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Bonita Springs Banyan Tree

A makeover is planned for the entire square around the historic banyan tree landmark across from Riverside Park on Old 41 Road in Bonita Springs. Plans are being presented to City Council for beautification of the tree, estimated to be more than 100 years old and is the second oldest banyan tree in Southwest Florida after one at Edison & Ford Winter Estates in Fort Myers.  

Shortly after Derrick Botana became president of the Bonita Springs Historical Society earlier this year, he was walking downtown one evening and thought about how the banyan tree doesn’t receive enough attention and attraction, especially at night.  

“I thought to myself, this is such a beautiful tree, and it was just after sunset and the tree was just pitch black,” Botana said. “It looked like the whole square is kind of abandoned. What a great idea it would be to light it up at night and to really show off the tree and the magnificence of it for the community.” 

Botana spoke with the historical society, city staff and ultimately City Council, which voted 4-3 in favor of Botana pursuing a design for the parkRemembering local history is a huge component of the design Botana will present to council next week.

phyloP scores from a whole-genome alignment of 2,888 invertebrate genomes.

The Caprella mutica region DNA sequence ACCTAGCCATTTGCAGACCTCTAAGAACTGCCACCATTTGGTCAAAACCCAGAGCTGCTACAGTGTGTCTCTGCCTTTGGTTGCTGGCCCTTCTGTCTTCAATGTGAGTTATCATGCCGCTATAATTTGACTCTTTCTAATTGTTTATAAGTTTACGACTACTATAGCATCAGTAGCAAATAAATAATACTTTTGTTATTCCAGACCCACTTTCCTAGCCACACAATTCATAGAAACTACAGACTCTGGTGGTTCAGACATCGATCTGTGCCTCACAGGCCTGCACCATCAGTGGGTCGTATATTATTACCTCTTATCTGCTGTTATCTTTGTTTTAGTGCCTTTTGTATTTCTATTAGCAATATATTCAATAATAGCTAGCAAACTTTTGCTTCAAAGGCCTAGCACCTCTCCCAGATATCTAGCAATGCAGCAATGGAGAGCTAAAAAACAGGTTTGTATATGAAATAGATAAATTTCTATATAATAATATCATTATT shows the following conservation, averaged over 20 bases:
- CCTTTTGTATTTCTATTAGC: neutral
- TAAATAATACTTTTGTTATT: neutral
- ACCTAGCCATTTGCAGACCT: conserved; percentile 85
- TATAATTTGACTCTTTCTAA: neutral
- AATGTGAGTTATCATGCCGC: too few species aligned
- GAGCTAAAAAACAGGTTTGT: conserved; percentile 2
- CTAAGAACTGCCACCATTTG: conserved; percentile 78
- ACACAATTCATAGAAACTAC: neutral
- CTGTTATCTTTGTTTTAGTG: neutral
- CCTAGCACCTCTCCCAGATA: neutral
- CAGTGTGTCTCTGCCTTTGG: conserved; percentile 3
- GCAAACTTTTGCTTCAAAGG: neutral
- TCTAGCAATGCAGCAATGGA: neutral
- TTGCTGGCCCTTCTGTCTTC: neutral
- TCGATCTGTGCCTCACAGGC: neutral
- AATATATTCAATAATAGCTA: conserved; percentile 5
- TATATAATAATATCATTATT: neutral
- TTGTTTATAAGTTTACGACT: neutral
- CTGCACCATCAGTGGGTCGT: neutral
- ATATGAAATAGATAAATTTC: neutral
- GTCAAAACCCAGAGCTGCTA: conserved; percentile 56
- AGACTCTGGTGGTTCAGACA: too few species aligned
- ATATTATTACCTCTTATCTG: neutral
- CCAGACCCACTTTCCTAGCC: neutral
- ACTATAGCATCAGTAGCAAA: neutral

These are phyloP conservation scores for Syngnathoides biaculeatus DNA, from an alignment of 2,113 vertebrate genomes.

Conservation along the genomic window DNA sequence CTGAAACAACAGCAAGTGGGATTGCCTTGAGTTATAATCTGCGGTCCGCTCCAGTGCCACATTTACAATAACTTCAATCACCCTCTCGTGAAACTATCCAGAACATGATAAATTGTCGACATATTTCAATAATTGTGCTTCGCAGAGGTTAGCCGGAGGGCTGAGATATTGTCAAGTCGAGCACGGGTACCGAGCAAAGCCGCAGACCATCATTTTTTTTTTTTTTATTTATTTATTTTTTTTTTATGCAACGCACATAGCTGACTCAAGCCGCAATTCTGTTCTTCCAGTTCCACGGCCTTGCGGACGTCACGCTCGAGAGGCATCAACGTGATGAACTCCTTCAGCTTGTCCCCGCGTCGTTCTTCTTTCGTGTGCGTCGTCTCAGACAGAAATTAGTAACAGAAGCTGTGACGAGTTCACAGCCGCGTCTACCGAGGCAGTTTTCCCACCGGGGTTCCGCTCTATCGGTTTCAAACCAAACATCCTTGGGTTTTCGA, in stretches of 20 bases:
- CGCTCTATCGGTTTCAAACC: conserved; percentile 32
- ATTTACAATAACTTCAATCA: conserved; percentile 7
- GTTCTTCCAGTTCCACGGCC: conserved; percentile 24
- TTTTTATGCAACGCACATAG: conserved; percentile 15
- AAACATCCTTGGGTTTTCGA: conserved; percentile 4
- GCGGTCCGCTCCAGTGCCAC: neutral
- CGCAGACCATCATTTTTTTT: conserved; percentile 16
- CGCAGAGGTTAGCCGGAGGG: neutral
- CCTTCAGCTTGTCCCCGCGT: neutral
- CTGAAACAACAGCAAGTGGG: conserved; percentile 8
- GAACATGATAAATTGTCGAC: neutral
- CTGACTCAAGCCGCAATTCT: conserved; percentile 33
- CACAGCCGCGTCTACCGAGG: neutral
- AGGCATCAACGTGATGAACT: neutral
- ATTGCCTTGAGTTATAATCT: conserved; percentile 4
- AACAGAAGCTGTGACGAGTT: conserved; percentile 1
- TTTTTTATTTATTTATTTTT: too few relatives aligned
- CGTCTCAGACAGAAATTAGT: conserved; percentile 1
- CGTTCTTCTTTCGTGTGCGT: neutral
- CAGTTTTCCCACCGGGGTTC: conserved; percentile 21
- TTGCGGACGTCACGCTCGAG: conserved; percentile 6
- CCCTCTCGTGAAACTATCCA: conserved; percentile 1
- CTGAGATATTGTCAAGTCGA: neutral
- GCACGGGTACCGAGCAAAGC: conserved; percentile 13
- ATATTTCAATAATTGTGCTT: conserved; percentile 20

“I would love to see the square set up as Pioneer Square, where we could show a timeline of the history of Bonita Springs from the time that the tree was planted to now and the different buildings that have been there through its history,” Botana said. “Maybe outline some of the founding families because there’s such a huge connection between the old Bonitians and the history of Bonita with that tree and square.”  

The historical society isn’t the only group looking into beautifying the square. The city hired Miami-based town planners DPZ CoDesign to create a few concepts of how the land around the tree could be utilized as a public park space.

DPZ made its mark on Southwest Florida when it revitalized Fifth Avenue in Naples in the ’90s and is working on plans for Naples Design District. Although this isn’t nearly as big of a project for DPZ, it holds great importance for Bonita Springs, Botana said. “Back at the turn of the 20th century, there used to be a pavilion there and the locals would go in the evenings, and it became a slogan in Bonita. ‘Meet me at the Banyan Tree,’” he said. “The tree really does have its roots deep in Bonita’s history.” 

The three design ideas DPZ presented at the last council meeting had more modern concepts for the downtown park area. “We were trying to think holistically,” said Galina Tachieva, managing partner of DPZ. “We were trying to think about the edges of the park, about the usefulness of the park, about its civic meaning for your downtown and the whole city.”

The first option presented involves removing the police substation that sits in the middle of the square with green space, a playground and a kids’ splash fountain. A plaza in the middle of a square would have a floor mural with the memorial plaza on the northwest corner of the square maintained in its current position.